A family farmer whose financial details were included on a public database of agricultural subsidies decided to set the record straight by leaving his own comments on the campaign’s website.


The farmsubsidy.org site details the billions of euros paid by Brussels to farmers across the UK and Europe. Campaigners use the database to highlight the amount in subsidies received by non-farming corporations and the aristocracy.

But when Derbyshire milk producer Graham Burgess found his family’s subsidy details listed, he decided to post his own 470-word response on the website.

“Sadly we are not a multinational company but a small family farm,” wrote Mr Burgess, who runs 60 cows and a static caravan park with his parents on 53ha (130 acres) at Shaw Farm, New Mills, in the Peak District.

The farm subsidy website says the farm has received €55,009 in subsidies since 1999. Mr Burgess said over the last 10 years the family had made an average annual profit of £5000-10,000 – including the single payment and environmental stewardship payments.

“This profit is what myself and my parents are supposed to be able to live off for an entire year. This ridiculous situation is entirely due to a complete failure of the market to pay a living wage to farmers.”

The lack of income had prompted the family to set up a small static caravan park, said Mr Burgess. Over the years, the park had gradually expanded and now included six caravans.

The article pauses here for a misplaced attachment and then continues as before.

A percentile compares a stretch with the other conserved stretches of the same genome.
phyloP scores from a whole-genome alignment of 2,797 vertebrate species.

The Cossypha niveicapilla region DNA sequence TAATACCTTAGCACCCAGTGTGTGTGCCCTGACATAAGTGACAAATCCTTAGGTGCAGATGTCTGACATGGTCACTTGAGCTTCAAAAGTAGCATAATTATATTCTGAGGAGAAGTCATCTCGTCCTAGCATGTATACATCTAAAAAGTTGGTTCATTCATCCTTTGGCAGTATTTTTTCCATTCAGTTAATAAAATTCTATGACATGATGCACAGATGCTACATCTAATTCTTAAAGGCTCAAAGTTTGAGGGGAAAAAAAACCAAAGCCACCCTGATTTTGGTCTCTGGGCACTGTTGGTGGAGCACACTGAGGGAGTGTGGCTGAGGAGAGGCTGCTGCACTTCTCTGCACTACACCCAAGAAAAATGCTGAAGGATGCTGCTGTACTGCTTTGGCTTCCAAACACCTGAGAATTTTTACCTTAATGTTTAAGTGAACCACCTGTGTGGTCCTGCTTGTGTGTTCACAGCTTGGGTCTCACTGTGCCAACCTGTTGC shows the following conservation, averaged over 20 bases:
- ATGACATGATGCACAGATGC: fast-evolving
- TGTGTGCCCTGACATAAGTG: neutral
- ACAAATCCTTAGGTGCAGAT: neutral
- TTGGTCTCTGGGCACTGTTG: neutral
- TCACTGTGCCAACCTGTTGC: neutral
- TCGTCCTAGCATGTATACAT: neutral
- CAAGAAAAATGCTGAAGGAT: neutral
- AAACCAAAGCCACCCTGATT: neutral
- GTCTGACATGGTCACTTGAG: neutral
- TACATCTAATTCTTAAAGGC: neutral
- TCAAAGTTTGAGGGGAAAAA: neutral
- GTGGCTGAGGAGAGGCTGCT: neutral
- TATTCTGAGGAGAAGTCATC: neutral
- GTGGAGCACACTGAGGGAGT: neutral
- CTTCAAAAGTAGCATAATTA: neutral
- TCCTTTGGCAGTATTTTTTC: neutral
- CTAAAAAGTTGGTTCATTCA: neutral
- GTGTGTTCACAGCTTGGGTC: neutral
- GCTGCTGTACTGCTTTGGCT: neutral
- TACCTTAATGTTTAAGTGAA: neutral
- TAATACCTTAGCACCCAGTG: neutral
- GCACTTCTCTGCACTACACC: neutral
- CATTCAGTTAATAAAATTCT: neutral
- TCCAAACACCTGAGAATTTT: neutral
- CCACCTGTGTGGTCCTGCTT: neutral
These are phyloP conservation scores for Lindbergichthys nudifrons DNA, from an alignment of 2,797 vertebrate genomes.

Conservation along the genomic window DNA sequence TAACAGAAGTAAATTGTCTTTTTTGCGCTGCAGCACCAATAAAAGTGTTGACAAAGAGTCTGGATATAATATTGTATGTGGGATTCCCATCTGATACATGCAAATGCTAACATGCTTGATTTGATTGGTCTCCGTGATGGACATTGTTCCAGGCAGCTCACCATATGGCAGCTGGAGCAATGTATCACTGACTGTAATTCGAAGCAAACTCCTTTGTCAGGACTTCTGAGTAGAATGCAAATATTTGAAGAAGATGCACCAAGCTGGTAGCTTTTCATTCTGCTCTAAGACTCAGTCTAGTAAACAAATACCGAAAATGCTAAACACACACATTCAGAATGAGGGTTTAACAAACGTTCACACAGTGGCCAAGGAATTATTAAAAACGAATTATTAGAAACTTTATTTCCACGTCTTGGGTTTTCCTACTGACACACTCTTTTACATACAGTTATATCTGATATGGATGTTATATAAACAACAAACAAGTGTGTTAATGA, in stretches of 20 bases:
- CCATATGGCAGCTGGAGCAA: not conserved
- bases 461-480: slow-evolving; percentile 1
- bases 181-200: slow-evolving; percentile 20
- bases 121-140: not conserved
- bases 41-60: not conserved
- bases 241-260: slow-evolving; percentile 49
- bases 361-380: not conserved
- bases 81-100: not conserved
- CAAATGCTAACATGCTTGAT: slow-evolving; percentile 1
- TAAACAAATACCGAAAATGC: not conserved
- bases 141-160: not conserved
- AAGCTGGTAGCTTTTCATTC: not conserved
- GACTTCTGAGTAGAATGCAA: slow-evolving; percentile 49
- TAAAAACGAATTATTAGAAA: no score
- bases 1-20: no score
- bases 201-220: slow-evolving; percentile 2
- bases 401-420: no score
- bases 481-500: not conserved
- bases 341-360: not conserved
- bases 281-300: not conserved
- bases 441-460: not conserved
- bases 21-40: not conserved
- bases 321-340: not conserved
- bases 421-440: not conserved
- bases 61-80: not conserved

“The caravan park has been hugely successful due to our great location in the Peak District. The majority of our income now comes from the caravans, even though we spend 80% of our time running the farm. What a joke.”

A raft of regulations meant the family had since decided to sell the dairy herd and instead run a few token sucker cows. “This will hopefully dramatically reduce our workload so I can go and get a job off the farm and actually earn a wage.”

Mr Burgess said he didn’t want to be paid subsidies. The family would far rather receive a decent price for their produce. But until that happened, subsidies represented outstanding value to taxpayers.

Farmsubsidy.org said it did not have any view of how farm subsidies should operate, other than in a transparent and open way. The release of data aimed to contribute to a constructive debate about food and farming policy, it said.

“Many farmers have told us that they are not in the least bit ashamed of receiving public money as they believe they provide important public services. Others have told us that they think the subsidies are unfair and this should be revealed.”

Mr Burgess’s full comments can be read here.